On Saturday, November 18th, Justice Gulzar Ahmed of the Supreme Court directed the concerned authorities to revive the Karachi Circular Railway (KCR).
Justice Ahmed, who was chairing a meeting at the apex court’s Karachi registry, also issued directions for the removal of encroachments from railway lines in the city.
Around 40,000 people living in informal settlements along the railway tracks will now have to be relocated.
Earlier in August, the Sindh government and the Karachi Urban Transport Corporation proffered a timeline of two months to present a resettlement and compensation plan that does not infringe the fundamental rights of the residents.
The court hearing has been delayed until an unspecified date. With the court not summoning the stakeholders to present the plans and the chief minister of Sindh, Syed Murad Ali Shah, announcing the compensation for the affectees on “humanitarian grounds’’, it leaves those affected with no hope for redress; neither from the courts nor from the concerned government departments.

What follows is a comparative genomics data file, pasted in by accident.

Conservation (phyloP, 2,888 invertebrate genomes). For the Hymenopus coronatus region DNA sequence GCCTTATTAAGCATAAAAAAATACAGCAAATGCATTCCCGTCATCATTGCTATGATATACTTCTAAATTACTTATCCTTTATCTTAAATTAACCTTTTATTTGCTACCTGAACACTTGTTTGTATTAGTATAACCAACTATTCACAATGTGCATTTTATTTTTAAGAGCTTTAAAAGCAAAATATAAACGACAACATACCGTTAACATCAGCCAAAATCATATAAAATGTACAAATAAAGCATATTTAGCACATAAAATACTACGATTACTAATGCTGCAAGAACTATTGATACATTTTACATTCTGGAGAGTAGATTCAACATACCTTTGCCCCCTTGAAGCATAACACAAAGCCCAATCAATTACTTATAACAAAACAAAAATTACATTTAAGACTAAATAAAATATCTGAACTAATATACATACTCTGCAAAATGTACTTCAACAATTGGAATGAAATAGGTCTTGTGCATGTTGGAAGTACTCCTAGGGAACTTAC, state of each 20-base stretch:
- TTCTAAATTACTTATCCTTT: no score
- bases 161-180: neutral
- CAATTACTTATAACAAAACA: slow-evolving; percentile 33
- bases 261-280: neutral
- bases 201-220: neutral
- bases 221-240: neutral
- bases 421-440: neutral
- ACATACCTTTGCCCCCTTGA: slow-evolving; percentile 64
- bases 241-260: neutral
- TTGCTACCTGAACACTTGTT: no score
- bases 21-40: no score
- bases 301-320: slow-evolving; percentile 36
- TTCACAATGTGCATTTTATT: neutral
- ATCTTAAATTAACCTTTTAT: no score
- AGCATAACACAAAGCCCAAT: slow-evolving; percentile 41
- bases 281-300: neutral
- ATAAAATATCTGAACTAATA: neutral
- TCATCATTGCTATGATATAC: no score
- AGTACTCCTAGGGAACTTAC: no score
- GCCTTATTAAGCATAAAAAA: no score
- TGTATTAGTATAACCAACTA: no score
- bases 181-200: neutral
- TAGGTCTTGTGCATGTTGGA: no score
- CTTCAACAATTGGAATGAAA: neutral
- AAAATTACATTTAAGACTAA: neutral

In popular discourse, the residents of the 28 informal settlements along the railway lines are often classified as qabza mafia or drug addicts or encroachers.
But from Ghareebabad, Moosa Colony to Mujahid Colony, Wahid Colony, Punjab Colony and more, the ethnically heterogenous mix of people have lived in these neighbourhoods for well over 50 years.
They are recyclers who sort rubber, plastic leather; drivers, labourers, shopkeepers, security guards, housewives, cattle farmers, tailors; maids who work in Karachi’s upper-middle class homes; and an emergent generation of teachers, bankers, technicians and lawyers.
The residents represent an inter-generational mix that aspires for a peaceful life and a future where a certain material standard of living is secured for upward mobility.
News of the recent anti-encroachment demolitions in Saddar has reverberated across these settlements, raising people’s anxiety levels as they foresee bulldozers heading their way.